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How to Modularize Code in Vanilla JavaScript using 'import' and 'export'




Introduction

In this blog, we will be covering how to make a Vanilla JavaScript project modular and using the keywords import and export. The best part is we will only be using pure HTML, CSS, and JavaScript. No node or npm, Just plain old Vanilla JavaScript.

To get started, go ahead and create a new project folder with a file structure like so:

my-project-name /─┐
 js/─┐
     ┊ classes.js
     ┊ selectors.js
     ┊ main.js
 index.html
 style.css

Probably the best part of all this is just how easy it really is to do. Simply just put a script in the <head></head> of your HTML document.

Note: If you're here to just get the answer as to how, copy and paste the code snipper below.

With that setup, we can now use import and export in files.

Box creator — code along.

To demonstrate how to use import and export, we will be creating a box generator, nothing special, just some simple styles and some basic code.

First, go ahead and set up a style sheet for your style.css file. You can do that by adding the following into the document's <head></head>.

Then I add some basic styles.

Then will add some inputs to our HTML document along with a button to create said box.

Now for the JavaScript

Now that we have some style, we can begin to add JavaScript. Inside the selectors.js file, we will put the following.

Notice how we've used export. If you are not familiar with the Webpack, the keyword export allows us to use import on files and then user function and variables, etc. It is crucial to remember that if you use export on a variable whose value is not a function, the variable will only ever have one instance of itself.

I like to keep my code as organized as possible and looking pretty too, so I decided it would be best to export all selectors from a single file. When projects in vanilla JavaScript get more extensive, you often will have to use querySelector multiple times on the same element, so it is good to have a way of only ever writing the code once.

Now in our the classes.js file, let's create a custom JavaScript Object for Box will need to first create an array for all the boxes and import the createBox function from selectors.js.

NOTE: Because we are not using Webpack, we have no easy way of purging our file paths. This means that we must be extremely specific as to the file extension we use and what directory the file is in. If we try to import a file like so:

We will get thrown an error. So be sure that all your imports look like this, './myfileLocation.whateeverExt' if you do that you'll be set.

Next, we want to create a class, Box that will take in a name, color, height, and width.

This will allow us to have multiple instances of the same object. Keep in mind that I'm using the Math.random() built-in object method because there are infinite possible numbers between zero and one, so the likelihood that we get the same number twice is pretty much null. However, this is not a great way of generating an ID, and it would be better to use the cuid NPM package if you were to actually store this in a DB. However, I'm merely using it for demonstration purposes only.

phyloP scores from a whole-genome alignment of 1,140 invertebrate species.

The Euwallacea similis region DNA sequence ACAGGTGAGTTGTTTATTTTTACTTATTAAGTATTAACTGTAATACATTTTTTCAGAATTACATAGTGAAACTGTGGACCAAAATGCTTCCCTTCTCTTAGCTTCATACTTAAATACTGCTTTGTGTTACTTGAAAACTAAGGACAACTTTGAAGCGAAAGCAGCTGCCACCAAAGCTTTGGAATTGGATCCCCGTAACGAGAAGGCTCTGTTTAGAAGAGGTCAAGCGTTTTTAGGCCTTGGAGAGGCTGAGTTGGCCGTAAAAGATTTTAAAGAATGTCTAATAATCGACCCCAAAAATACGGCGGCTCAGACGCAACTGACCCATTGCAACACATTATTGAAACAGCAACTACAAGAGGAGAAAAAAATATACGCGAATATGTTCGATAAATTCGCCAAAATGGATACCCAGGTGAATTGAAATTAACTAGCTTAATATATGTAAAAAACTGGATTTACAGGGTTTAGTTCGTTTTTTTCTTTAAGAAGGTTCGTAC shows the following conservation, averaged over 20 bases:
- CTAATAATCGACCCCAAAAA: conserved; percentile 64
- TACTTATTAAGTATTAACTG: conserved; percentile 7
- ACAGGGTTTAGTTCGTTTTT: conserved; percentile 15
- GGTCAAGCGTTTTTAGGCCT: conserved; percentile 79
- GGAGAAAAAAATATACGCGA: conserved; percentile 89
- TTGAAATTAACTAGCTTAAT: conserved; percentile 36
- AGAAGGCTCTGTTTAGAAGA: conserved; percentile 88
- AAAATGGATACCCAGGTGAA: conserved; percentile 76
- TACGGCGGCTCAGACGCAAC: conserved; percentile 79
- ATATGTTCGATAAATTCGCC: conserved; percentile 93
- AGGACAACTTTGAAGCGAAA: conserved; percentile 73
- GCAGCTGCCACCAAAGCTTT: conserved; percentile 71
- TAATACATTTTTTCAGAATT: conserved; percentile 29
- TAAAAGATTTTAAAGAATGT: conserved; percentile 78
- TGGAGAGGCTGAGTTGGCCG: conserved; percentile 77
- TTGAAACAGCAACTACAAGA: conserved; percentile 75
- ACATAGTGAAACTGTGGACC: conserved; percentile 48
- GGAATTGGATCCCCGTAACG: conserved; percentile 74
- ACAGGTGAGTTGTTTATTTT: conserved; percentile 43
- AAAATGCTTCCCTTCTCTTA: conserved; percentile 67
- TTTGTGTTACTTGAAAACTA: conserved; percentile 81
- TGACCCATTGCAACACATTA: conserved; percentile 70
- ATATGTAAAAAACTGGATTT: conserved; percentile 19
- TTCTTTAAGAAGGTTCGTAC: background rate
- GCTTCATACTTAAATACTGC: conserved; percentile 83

We need to have a way of adding all the input values to the Box class. So in the main.js file, let's create a function just for that and add an eventListener to our button.

Will want to import the Box class from classes.js and all the input selectors, box-storage element, and our button from selectors.js.

Now will create a function for adding a box to the DOM.

And add an event listener that will use this function when the button is clicked.

You'll notice that if we try and test our code, nothing will be working, and that is because we have to add an instance method to our Box class. Back inside our classes.js file, let's add the following code to Box class.

Now, back inside the main.js, we can use our instance method to initialize the box.

Finally, to wrap up the code along, we will need to create a function that will append each box we create to the DOM.

Keep in mind that the initBox method pushes the div element into the boxes array, and we are importing the boxes array from clasess.js.

When all is said and done, we should be able to successfully create a box and give it a name, color, height, and width.

Final Result

Box Creator For Modular Vanilla JavaScript

Box Creator For Modular Vanilla JavaScript

Conclusion

Hopefully, you found this tutorial helpful in some way or another. It is beneficial, especially if you've been asked to create a Vanilla JavaScript project for a future employer, to prove your skills to modularize code without using Webpack or Node. If you have any trouble with this tutorial or have any suggested edits, I encourage you to leave a comment or if there is anything you'd like me to explain in further detail.




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